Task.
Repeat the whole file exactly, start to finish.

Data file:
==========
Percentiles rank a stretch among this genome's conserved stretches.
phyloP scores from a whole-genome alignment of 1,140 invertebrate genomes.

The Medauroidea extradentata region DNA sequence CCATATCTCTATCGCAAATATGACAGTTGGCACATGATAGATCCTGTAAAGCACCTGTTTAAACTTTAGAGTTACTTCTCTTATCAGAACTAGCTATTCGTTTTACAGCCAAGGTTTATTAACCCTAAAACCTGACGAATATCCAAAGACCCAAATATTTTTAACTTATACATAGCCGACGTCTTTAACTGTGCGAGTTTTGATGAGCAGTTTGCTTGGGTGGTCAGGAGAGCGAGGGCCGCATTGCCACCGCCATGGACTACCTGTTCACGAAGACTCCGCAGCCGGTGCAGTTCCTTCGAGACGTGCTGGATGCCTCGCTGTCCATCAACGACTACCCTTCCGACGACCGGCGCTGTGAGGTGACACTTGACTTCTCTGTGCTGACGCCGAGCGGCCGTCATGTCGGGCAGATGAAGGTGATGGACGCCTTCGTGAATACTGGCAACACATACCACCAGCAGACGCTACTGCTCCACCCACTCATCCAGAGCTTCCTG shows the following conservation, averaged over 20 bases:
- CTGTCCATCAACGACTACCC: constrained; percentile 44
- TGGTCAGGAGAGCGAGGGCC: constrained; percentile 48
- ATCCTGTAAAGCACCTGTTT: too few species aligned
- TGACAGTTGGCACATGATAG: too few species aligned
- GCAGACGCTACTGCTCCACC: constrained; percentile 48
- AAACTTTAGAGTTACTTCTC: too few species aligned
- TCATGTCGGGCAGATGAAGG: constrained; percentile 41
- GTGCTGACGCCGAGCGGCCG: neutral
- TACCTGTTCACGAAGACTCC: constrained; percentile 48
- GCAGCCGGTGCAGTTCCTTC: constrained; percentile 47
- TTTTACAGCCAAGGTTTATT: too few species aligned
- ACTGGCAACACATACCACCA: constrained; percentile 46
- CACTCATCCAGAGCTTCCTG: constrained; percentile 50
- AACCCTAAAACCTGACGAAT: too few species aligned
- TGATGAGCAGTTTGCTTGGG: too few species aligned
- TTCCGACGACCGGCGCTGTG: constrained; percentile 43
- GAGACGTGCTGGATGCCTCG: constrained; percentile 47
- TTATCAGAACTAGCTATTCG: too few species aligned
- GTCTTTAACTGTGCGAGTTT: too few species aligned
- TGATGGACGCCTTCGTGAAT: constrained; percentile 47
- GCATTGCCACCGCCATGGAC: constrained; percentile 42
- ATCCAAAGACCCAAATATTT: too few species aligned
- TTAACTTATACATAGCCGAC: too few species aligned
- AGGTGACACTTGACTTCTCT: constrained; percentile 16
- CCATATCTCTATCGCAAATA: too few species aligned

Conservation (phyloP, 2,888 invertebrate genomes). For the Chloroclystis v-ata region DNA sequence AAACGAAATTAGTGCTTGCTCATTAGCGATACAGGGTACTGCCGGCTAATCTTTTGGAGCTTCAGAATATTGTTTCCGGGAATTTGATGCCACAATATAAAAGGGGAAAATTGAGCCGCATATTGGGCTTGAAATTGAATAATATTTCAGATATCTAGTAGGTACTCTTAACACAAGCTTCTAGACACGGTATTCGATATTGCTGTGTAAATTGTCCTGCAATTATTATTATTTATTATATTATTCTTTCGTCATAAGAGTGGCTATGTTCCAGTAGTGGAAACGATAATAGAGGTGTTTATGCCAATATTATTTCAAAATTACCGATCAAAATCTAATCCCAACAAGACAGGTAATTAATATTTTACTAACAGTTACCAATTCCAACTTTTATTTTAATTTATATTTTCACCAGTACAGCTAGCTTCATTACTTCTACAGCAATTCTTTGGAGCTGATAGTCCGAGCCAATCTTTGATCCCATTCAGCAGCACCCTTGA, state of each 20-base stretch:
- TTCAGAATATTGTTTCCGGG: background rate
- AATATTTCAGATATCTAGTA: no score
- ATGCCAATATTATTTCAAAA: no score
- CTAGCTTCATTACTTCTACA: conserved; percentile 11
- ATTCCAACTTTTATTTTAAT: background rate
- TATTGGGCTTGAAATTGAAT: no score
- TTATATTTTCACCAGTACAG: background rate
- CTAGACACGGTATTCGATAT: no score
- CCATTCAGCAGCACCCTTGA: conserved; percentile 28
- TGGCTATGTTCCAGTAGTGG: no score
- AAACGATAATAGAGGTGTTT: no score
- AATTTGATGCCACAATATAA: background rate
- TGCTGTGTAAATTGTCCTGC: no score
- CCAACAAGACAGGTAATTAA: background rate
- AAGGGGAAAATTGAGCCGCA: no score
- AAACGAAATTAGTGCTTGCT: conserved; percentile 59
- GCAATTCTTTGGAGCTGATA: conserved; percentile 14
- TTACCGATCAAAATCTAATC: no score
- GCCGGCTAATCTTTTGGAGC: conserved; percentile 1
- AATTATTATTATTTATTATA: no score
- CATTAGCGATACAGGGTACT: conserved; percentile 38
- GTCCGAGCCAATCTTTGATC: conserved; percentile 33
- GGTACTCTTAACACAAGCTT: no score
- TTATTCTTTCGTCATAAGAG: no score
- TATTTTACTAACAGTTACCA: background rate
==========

Percentiles rank a stretch among this genome's conserved stretches.
phyloP scores from a whole-genome alignment of 1,140 invertebrate genomes.

The Medauroidea extradentata region DNA sequence CCATATCTCTATCGCAAATATGACAGTTGGCACATGATAGATCCTGTAAAGCACCTGTTTAAACTTTAGAGTTACTTCTCTTATCAGAACTAGCTATTCGTTTTACAGCCAAGGTTTATTAACCCTAAAACCTGACGAATATCCAAAGACCCAAATATTTTTAACTTATACATAGCCGACGTCTTTAACTGTGCGAGTTTTGATGAGCAGTTTGCTTGGGTGGTCAGGAGAGCGAGGGCCGCATTGCCACCGCCATGGACTACCTGTTCACGAAGACTCCGCAGCCGGTGCAGTTCCTTCGAGACGTGCTGGATGCCTCGCTGTCCATCAACGACTACCCTTCCGACGACCGGCGCTGTGAGGTGACACTTGACTTCTCTGTGCTGACGCCGAGCGGCCGTCATGTCGGGCAGATGAAGGTGATGGACGCCTTCGTGAATACTGGCAACACATACCACCAGCAGACGCTACTGCTCCACCCACTCATCCAGAGCTTCCTG shows the following conservation, averaged over 20 bases:
- CTGTCCATCAACGACTACCC: constrained; percentile 44
- TGGTCAGGAGAGCGAGGGCC: constrained; percentile 48
- ATCCTGTAAAGCACCTGTTT: too few species aligned
- TGACAGTTGGCACATGATAG: too few species aligned
- GCAGACGCTACTGCTCCACC: constrained; percentile 48
- AAACTTTAGAGTTACTTCTC: too few species aligned
- TCATGTCGGGCAGATGAAGG: constrained; percentile 41
- GTGCTGACGCCGAGCGGCCG: neutral
- TACCTGTTCACGAAGACTCC: constrained; percentile 48
- GCAGCCGGTGCAGTTCCTTC: constrained; percentile 47
- TTTTACAGCCAAGGTTTATT: too few species aligned
- ACTGGCAACACATACCACCA: constrained; percentile 46
- CACTCATCCAGAGCTTCCTG: constrained; percentile 50
- AACCCTAAAACCTGACGAAT: too few species aligned
- TGATGAGCAGTTTGCTTGGG: too few species aligned
- TTCCGACGACCGGCGCTGTG: constrained; percentile 43
- GAGACGTGCTGGATGCCTCG: constrained; percentile 47
- TTATCAGAACTAGCTATTCG: too few species aligned
- GTCTTTAACTGTGCGAGTTT: too few species aligned
- TGATGGACGCCTTCGTGAAT: constrained; percentile 47
- GCATTGCCACCGCCATGGAC: constrained; percentile 42
- ATCCAAAGACCCAAATATTT: too few species aligned
- TTAACTTATACATAGCCGAC: too few species aligned
- AGGTGACACTTGACTTCTCT: constrained; percentile 16
- CCATATCTCTATCGCAAATA: too few species aligned

Conservation (phyloP, 2,888 invertebrate genomes). For the Chloroclystis v-ata region DNA sequence AAACGAAATTAGTGCTTGCTCATTAGCGATACAGGGTACTGCCGGCTAATCTTTTGGAGCTTCAGAATATTGTTTCCGGGAATTTGATGCCACAATATAAAAGGGGAAAATTGAGCCGCATATTGGGCTTGAAATTGAATAATATTTCAGATATCTAGTAGGTACTCTTAACACAAGCTTCTAGACACGGTATTCGATATTGCTGTGTAAATTGTCCTGCAATTATTATTATTTATTATATTATTCTTTCGTCATAAGAGTGGCTATGTTCCAGTAGTGGAAACGATAATAGAGGTGTTTATGCCAATATTATTTCAAAATTACCGATCAAAATCTAATCCCAACAAGACAGGTAATTAATATTTTACTAACAGTTACCAATTCCAACTTTTATTTTAATTTATATTTTCACCAGTACAGCTAGCTTCATTACTTCTACAGCAATTCTTTGGAGCTGATAGTCCGAGCCAATCTTTGATCCCATTCAGCAGCACCCTTGA, state of each 20-base stretch:
- TTCAGAATATTGTTTCCGGG: background rate
- AATATTTCAGATATCTAGTA: no score
- ATGCCAATATTATTTCAAAA: no score
- CTAGCTTCATTACTTCTACA: conserved; percentile 11
- ATTCCAACTTTTATTTTAAT: background rate
- TATTGGGCTTGAAATTGAAT: no score
- TTATATTTTCACCAGTACAG: background rate
- CTAGACACGGTATTCGATAT: no score
- CCATTCAGCAGCACCCTTGA: conserved; percentile 28
- TGGCTATGTTCCAGTAGTGG: no score
- AAACGATAATAGAGGTGTTT: no score
- AATTTGATGCCACAATATAA: background rate
- TGCTGTGTAAATTGTCCTGC: no score
- CCAACAAGACAGGTAATTAA: background rate
- AAGGGGAAAATTGAGCCGCA: no score
- AAACGAAATTAGTGCTTGCT: conserved; percentile 59
- GCAATTCTTTGGAGCTGATA: conserved; percentile 14
- TTACCGATCAAAATCTAATC: no score
- GCCGGCTAATCTTTTGGAGC: conserved; percentile 1
- AATTATTATTATTTATTATA: no score
- CATTAGCGATACAGGGTACT: conserved; percentile 38
- GTCCGAGCCAATCTTTGATC: conserved; percentile 33
- GGTACTCTTAACACAAGCTT: no score
- TTATTCTTTCGTCATAAGAG: no score
- TATTTTACTAACAGTTACCA: background rate